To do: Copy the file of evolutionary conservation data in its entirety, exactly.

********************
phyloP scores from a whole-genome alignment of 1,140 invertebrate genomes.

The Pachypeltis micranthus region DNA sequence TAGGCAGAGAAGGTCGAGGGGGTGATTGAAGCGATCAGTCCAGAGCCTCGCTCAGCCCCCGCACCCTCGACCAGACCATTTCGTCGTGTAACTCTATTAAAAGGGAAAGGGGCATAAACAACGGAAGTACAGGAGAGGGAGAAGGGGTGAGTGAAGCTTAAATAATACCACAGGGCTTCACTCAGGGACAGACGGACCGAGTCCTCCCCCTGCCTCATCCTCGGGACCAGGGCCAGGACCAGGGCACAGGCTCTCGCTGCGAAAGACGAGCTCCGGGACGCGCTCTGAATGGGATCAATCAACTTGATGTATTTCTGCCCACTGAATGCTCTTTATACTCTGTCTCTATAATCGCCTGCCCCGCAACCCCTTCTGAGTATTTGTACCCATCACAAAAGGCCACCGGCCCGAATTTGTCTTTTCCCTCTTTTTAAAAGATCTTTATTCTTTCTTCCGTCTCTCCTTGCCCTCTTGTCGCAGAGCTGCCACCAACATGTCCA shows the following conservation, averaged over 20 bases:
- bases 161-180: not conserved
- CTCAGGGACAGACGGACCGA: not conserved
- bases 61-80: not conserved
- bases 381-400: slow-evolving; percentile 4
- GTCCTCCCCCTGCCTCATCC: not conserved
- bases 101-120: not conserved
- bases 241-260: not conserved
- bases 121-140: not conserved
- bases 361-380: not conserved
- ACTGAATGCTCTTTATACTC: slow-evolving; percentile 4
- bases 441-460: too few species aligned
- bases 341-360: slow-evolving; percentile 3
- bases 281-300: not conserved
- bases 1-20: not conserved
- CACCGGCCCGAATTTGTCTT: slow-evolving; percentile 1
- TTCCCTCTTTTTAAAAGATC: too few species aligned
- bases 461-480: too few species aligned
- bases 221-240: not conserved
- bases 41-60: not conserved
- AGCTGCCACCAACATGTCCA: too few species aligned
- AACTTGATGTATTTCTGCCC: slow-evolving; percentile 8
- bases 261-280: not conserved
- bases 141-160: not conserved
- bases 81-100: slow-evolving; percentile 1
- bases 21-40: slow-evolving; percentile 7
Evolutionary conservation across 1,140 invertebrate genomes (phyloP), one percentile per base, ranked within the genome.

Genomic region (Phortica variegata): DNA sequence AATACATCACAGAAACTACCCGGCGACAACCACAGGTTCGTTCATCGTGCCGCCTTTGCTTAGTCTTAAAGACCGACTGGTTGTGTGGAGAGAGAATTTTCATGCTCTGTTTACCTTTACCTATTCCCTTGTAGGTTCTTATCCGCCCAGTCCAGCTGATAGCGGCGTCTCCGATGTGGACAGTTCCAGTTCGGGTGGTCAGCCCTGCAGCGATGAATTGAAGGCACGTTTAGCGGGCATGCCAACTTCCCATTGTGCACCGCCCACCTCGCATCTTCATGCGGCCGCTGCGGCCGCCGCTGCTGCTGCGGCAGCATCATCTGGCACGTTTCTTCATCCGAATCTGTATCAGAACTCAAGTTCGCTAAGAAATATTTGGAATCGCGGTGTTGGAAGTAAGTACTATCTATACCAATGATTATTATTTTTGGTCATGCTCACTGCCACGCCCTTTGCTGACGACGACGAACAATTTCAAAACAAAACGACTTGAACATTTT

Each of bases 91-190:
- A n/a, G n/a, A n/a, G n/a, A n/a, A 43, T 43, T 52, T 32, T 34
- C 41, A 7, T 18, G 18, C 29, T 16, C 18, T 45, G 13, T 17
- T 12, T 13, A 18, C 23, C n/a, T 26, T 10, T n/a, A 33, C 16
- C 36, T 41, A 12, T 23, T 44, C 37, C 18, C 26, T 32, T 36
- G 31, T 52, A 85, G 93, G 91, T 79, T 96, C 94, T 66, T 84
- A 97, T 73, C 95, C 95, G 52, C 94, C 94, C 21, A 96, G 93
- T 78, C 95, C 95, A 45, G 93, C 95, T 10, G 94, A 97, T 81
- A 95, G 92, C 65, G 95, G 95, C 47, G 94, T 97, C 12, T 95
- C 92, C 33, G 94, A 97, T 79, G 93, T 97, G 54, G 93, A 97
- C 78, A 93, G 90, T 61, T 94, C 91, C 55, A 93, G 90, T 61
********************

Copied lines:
phyloP scores from a whole-genome alignment of 1,140 invertebrate genomes.

The Pachypeltis micranthus region DNA sequence TAGGCAGAGAAGGTCGAGGGGGTGATTGAAGCGATCAGTCCAGAGCCTCGCTCAGCCCCCGCACCCTCGACCAGACCATTTCGTCGTGTAACTCTATTAAAAGGGAAAGGGGCATAAACAACGGAAGTACAGGAGAGGGAGAAGGGGTGAGTGAAGCTTAAATAATACCACAGGGCTTCACTCAGGGACAGACGGACCGAGTCCTCCCCCTGCCTCATCCTCGGGACCAGGGCCAGGACCAGGGCACAGGCTCTCGCTGCGAAAGACGAGCTCCGGGACGCGCTCTGAATGGGATCAATCAACTTGATGTATTTCTGCCCACTGAATGCTCTTTATACTCTGTCTCTATAATCGCCTGCCCCGCAACCCCTTCTGAGTATTTGTACCCATCACAAAAGGCCACCGGCCCGAATTTGTCTTTTCCCTCTTTTTAAAAGATCTTTATTCTTTCTTCCGTCTCTCCTTGCCCTCTTGTCGCAGAGCTGCCACCAACATGTCCA shows the following conservation, averaged over 20 bases:
- bases 161-180: not conserved
- CTCAGGGACAGACGGACCGA: not conserved
- bases 61-80: not conserved
- bases 381-400: slow-evolving; percentile 4
- GTCCTCCCCCTGCCTCATCC: not conserved
- bases 101-120: not conserved
- bases 241-260: not conserved
- bases 121-140: not conserved
- bases 361-380: not conserved
- ACTGAATGCTCTTTATACTC: slow-evolving; percentile 4
- bases 441-460: too few species aligned
- bases 341-360: slow-evolving; percentile 3
- bases 281-300: not conserved
- bases 1-20: not conserved
- CACCGGCCCGAATTTGTCTT: slow-evolving; percentile 1
- TTCCCTCTTTTTAAAAGATC: too few species aligned
- bases 461-480: too few species aligned
- bases 221-240: not conserved
- bases 41-60: not conserved
- AGCTGCCACCAACATGTCCA: too few species aligned
- AACTTGATGTATTTCTGCCC: slow-evolving; percentile 8
- bases 261-280: not conserved
- bases 141-160: not conserved
- bases 81-100: slow-evolving; percentile 1
- bases 21-40: slow-evolving; percentile 7
Evolutionary conservation across 1,140 invertebrate genomes (phyloP), one percentile per base, ranked within the genome.

Genomic region (Phortica variegata): DNA sequence AATACATCACAGAAACTACCCGGCGACAACCACAGGTTCGTTCATCGTGCCGCCTTTGCTTAGTCTTAAAGACCGACTGGTTGTGTGGAGAGAGAATTTTCATGCTCTGTTTACCTTTACCTATTCCCTTGTAGGTTCTTATCCGCCCAGTCCAGCTGATAGCGGCGTCTCCGATGTGGACAGTTCCAGTTCGGGTGGTCAGCCCTGCAGCGATGAATTGAAGGCACGTTTAGCGGGCATGCCAACTTCCCATTGTGCACCGCCCACCTCGCATCTTCATGCGGCCGCTGCGGCCGCCGCTGCTGCTGCGGCAGCATCATCTGGCACGTTTCTTCATCCGAATCTGTATCAGAACTCAAGTTCGCTAAGAAATATTTGGAATCGCGGTGTTGGAAGTAAGTACTATCTATACCAATGATTATTATTTTTGGTCATGCTCACTGCCACGCCCTTTGCTGACGACGACGAACAATTTCAAAACAAAACGACTTGAACATTTT

Each of bases 91-190:
- A n/a, G n/a, A n/a, G n/a, A n/a, A 43, T 43, T 52, T 32, T 34
- C 41, A 7, T 18, G 18, C 29, T 16, C 18, T 45, G 13, T 17
- T 12, T 13, A 18, C 23, C n/a, T 26, T 10, T n/a, A 33, C 16
- C 36, T 41, A 12, T 23, T 44, C 37, C 18, C 26, T 32, T 36
- G 31, T 52, A 85, G 93, G 91, T 79, T 96, C 94, T 66, T 84
- A 97, T 73, C 95, C 95, G 52, C 94, C 94, C 21, A 96, G 93
- T 78, C 95, C 95, A 45, G 93, C 95, T 10, G 94, A 97, T 81
- A 95, G 92, C 65, G 95, G 95, C 47, G 94, T 97, C 12, T 95
- C 92, C 33, G 94, A 97, T 79, G 93, T 97, G 54, G 93, A 97
- C 78, A 93, G 90, T 61, T 94, C 91, C 55, A 93, G 90, T 61